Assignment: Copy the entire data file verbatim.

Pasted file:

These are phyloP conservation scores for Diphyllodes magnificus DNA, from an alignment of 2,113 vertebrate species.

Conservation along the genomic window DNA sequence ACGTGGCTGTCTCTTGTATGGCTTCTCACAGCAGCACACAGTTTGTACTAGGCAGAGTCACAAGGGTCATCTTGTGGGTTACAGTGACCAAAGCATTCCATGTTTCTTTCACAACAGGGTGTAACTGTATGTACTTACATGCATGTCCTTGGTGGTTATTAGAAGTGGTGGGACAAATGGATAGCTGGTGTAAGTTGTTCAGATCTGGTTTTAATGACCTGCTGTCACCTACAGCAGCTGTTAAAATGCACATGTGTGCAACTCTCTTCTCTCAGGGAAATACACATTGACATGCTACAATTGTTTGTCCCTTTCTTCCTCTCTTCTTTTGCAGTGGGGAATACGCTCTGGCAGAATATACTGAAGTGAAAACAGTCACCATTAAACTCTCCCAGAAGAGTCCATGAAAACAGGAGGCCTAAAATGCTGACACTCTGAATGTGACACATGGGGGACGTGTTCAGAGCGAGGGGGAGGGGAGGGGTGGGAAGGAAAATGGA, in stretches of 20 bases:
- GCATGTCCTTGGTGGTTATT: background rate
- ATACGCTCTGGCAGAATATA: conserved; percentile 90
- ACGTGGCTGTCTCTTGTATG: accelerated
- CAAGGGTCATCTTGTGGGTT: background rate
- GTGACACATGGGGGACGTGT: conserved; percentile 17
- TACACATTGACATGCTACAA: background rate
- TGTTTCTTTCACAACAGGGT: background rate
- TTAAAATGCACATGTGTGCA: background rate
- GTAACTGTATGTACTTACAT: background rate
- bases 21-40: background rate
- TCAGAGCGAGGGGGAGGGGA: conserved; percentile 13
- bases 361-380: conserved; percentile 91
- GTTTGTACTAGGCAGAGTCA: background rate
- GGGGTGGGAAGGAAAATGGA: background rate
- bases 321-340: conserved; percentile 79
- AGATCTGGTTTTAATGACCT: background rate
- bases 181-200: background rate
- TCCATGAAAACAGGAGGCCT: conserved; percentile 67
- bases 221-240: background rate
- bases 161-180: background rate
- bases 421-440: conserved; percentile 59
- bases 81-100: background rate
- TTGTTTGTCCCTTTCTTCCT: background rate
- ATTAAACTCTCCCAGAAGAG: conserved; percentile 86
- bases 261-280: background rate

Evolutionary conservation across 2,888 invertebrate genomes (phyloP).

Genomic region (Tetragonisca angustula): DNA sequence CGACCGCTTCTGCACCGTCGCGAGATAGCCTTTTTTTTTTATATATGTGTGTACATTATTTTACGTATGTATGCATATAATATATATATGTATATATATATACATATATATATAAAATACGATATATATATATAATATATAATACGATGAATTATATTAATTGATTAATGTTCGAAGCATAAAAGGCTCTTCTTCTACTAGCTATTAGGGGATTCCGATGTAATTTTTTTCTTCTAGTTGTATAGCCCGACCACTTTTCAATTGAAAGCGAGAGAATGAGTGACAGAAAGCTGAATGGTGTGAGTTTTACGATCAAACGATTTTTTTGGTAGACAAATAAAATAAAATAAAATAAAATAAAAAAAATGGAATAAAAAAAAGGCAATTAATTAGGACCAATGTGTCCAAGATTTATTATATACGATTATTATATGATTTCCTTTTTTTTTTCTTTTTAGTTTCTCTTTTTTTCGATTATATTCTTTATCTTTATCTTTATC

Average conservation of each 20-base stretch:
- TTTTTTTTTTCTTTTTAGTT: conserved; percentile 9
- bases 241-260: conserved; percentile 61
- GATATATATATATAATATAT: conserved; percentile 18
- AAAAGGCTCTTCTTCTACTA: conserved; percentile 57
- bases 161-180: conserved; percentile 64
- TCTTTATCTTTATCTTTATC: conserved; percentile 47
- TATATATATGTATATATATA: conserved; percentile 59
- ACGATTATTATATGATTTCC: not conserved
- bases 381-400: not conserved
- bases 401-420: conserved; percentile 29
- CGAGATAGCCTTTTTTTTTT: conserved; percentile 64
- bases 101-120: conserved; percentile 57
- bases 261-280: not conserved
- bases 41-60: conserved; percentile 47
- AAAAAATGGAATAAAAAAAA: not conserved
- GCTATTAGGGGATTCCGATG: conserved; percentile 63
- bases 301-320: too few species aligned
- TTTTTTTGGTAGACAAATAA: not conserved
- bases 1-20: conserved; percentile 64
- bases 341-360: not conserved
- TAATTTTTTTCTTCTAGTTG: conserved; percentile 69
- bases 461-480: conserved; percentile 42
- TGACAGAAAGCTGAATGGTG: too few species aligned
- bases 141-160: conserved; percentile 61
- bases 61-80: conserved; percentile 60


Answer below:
These are phyloP conservation scores for Diphyllodes magnificus DNA, from an alignment of 2,113 vertebrate species.

Conservation along the genomic window DNA sequence ACGTGGCTGTCTCTTGTATGGCTTCTCACAGCAGCACACAGTTTGTACTAGGCAGAGTCACAAGGGTCATCTTGTGGGTTACAGTGACCAAAGCATTCCATGTTTCTTTCACAACAGGGTGTAACTGTATGTACTTACATGCATGTCCTTGGTGGTTATTAGAAGTGGTGGGACAAATGGATAGCTGGTGTAAGTTGTTCAGATCTGGTTTTAATGACCTGCTGTCACCTACAGCAGCTGTTAAAATGCACATGTGTGCAACTCTCTTCTCTCAGGGAAATACACATTGACATGCTACAATTGTTTGTCCCTTTCTTCCTCTCTTCTTTTGCAGTGGGGAATACGCTCTGGCAGAATATACTGAAGTGAAAACAGTCACCATTAAACTCTCCCAGAAGAGTCCATGAAAACAGGAGGCCTAAAATGCTGACACTCTGAATGTGACACATGGGGGACGTGTTCAGAGCGAGGGGGAGGGGAGGGGTGGGAAGGAAAATGGA, in stretches of 20 bases:
- GCATGTCCTTGGTGGTTATT: background rate
- ATACGCTCTGGCAGAATATA: conserved; percentile 90
- ACGTGGCTGTCTCTTGTATG: accelerated
- CAAGGGTCATCTTGTGGGTT: background rate
- GTGACACATGGGGGACGTGT: conserved; percentile 17
- TACACATTGACATGCTACAA: background rate
- TGTTTCTTTCACAACAGGGT: background rate
- TTAAAATGCACATGTGTGCA: background rate
- GTAACTGTATGTACTTACAT: background rate
- bases 21-40: background rate
- TCAGAGCGAGGGGGAGGGGA: conserved; percentile 13
- bases 361-380: conserved; percentile 91
- GTTTGTACTAGGCAGAGTCA: background rate
- GGGGTGGGAAGGAAAATGGA: background rate
- bases 321-340: conserved; percentile 79
- AGATCTGGTTTTAATGACCT: background rate
- bases 181-200: background rate
- TCCATGAAAACAGGAGGCCT: conserved; percentile 67
- bases 221-240: background rate
- bases 161-180: background rate
- bases 421-440: conserved; percentile 59
- bases 81-100: background rate
- TTGTTTGTCCCTTTCTTCCT: background rate
- ATTAAACTCTCCCAGAAGAG: conserved; percentile 86
- bases 261-280: background rate

Evolutionary conservation across 2,888 invertebrate genomes (phyloP).

Genomic region (Tetragonisca angustula): DNA sequence CGACCGCTTCTGCACCGTCGCGAGATAGCCTTTTTTTTTTATATATGTGTGTACATTATTTTACGTATGTATGCATATAATATATATATGTATATATATATACATATATATATAAAATACGATATATATATATAATATATAATACGATGAATTATATTAATTGATTAATGTTCGAAGCATAAAAGGCTCTTCTTCTACTAGCTATTAGGGGATTCCGATGTAATTTTTTTCTTCTAGTTGTATAGCCCGACCACTTTTCAATTGAAAGCGAGAGAATGAGTGACAGAAAGCTGAATGGTGTGAGTTTTACGATCAAACGATTTTTTTGGTAGACAAATAAAATAAAATAAAATAAAATAAAAAAAATGGAATAAAAAAAAGGCAATTAATTAGGACCAATGTGTCCAAGATTTATTATATACGATTATTATATGATTTCCTTTTTTTTTTCTTTTTAGTTTCTCTTTTTTTCGATTATATTCTTTATCTTTATCTTTATC

Average conservation of each 20-base stretch:
- TTTTTTTTTTCTTTTTAGTT: conserved; percentile 9
- bases 241-260: conserved; percentile 61
- GATATATATATATAATATAT: conserved; percentile 18
- AAAAGGCTCTTCTTCTACTA: conserved; percentile 57
- bases 161-180: conserved; percentile 64
- TCTTTATCTTTATCTTTATC: conserved; percentile 47
- TATATATATGTATATATATA: conserved; percentile 59
- ACGATTATTATATGATTTCC: not conserved
- bases 381-400: not conserved
- bases 401-420: conserved; percentile 29
- CGAGATAGCCTTTTTTTTTT: conserved; percentile 64
- bases 101-120: conserved; percentile 57
- bases 261-280: not conserved
- bases 41-60: conserved; percentile 47
- AAAAAATGGAATAAAAAAAA: not conserved
- GCTATTAGGGGATTCCGATG: conserved; percentile 63
- bases 301-320: too few species aligned
- TTTTTTTGGTAGACAAATAA: not conserved
- bases 1-20: conserved; percentile 64
- bases 341-360: not conserved
- TAATTTTTTTCTTCTAGTTG: conserved; percentile 69
- bases 461-480: conserved; percentile 42
- TGACAGAAAGCTGAATGGTG: too few species aligned
- bases 141-160: conserved; percentile 61
- bases 61-80: conserved; percentile 60